Crew member in the crows nest of Tri Marine’s Cape Finistere searching for free school, or FAD-free tuna.

Supplying Responsibly Caught Products

Tri Marine sources and promotes responsibly caught products—those from abundant fish stocks, caught in ways that minimize ecosystem harm, and are from areas where effective fisheries management is in place. These principles of what species, where it is caught, and how it is caught help determine sustainability and are applied by Marine Stewardship Council (MSC) and the Monterey Bay Aquarium Seafood Watch® program assessments. All of Tri Marine’s supply is fully traceable and a growing proportion is responsibly caught, including:

  • MSC certified sustainable skipjack, yellowfin, and albacore tuna caught by Tri Marine fleets and select suppliers.
  • Seafood Watch Green Best Choice or Yellow Good Alternative rated skipjack, yellowfin, and albacore tuna caught by Tri Marine fleets and select suppliers, including pole and line and FAD-free purse seine.


Pole and line fishermen on NFD’s Soltai 105 doing it the old fashioned way in the Solomon Islands.

Promoting Best Practices

In addition to supplying responsibly caught products, we try to bring other fisheries up to a level consistent with internally recognized sustainability standards. We are an active participant in the Eastern Pacific Tuna Purse Seine Fishery Improvement Project (FIP) and helped found the International Seafood Sustainability Foundation (ISSF). Both drive improvements toward MSC certifiable status. ISSF members like Tri Marine also require that their vessels and those of their suppliers follow industry best-practices for tuna fishing by complying with all ISSF conservation measures.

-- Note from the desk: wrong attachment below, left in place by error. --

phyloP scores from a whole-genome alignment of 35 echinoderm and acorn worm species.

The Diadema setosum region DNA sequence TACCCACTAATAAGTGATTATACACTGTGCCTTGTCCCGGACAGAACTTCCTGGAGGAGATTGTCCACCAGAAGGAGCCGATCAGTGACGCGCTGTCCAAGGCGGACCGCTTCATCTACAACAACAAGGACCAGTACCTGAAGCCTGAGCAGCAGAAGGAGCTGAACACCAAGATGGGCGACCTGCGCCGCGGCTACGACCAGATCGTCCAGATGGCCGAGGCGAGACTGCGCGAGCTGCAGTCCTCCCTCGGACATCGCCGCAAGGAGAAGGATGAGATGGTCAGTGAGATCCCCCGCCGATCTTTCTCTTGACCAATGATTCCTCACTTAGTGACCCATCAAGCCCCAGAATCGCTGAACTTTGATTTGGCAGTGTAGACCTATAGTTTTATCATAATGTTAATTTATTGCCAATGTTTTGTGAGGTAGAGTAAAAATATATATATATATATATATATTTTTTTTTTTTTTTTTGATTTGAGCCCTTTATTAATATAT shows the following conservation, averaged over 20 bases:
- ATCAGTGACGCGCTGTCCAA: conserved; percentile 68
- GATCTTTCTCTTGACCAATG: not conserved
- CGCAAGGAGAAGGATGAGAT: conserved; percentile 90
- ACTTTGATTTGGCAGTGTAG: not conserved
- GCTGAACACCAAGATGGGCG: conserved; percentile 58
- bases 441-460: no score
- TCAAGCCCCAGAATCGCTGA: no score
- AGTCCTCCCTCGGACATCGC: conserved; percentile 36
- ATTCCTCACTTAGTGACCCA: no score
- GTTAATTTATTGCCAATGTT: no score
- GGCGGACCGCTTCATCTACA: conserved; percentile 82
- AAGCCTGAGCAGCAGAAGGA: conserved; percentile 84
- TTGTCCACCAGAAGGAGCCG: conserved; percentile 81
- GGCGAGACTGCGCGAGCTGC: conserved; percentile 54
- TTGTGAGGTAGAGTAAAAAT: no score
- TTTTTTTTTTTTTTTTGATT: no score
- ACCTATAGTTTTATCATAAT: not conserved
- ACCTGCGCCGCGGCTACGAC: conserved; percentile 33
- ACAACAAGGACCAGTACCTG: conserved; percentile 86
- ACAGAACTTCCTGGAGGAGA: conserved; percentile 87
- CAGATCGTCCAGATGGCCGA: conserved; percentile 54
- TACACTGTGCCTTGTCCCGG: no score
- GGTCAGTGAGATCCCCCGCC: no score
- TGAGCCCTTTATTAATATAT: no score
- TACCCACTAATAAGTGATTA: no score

To promote best practices around sustainability, Tri Marine partners with the following organizations:

A fisheries observer onboard NFD’s Solomon Ruby collecting important size and species data.

Investing in Science and Policy

Effectively managing our fisheries resources depends on good data. Scientists use this information to advise policymakers on what measures are needed to limit fishing to sustainable levels. Tri Marine has taken several steps to help including:

  • Working with the Secretariat of the Pacific Community (SPC) to test and institute digital logbooks for tuna fishing vessels.    
  • Providing scientists access to our purse seine vessels to develop by-catch mitigation measures.
  • Partnering with SPC and the Forum Fisheries Agency (FFA) to develop electronic video monitoring on long liners for improved observer coverage.
  • Conducting tuna tagging onboard fishing vessels to help scientists gather important data on tuna behavior.
  • Voluntarily sharing confidential FAD data with SPC to better understand and manage FAD related impacts on bigeye tuna and other species.

Based on the best available science each of the five major tuna RFMOs work to establish measures to avoid overfishing, rebuild depleted fish stocks, reduce impacts on sensitive species, and improve the health of the overall marine ecosystem. Tri Marine regularly attends RFMO meetings and engages with national and regional agencies including the US National Marine Fisheries Service, the Solomon Islands Ministry of Fisheries and Marine Resources, the Parties to the Nauru Agreement (PNA), Pacific Islands Forum Fisheries Agency (FFA), and the Western Pacific Regional Fishery Management Council.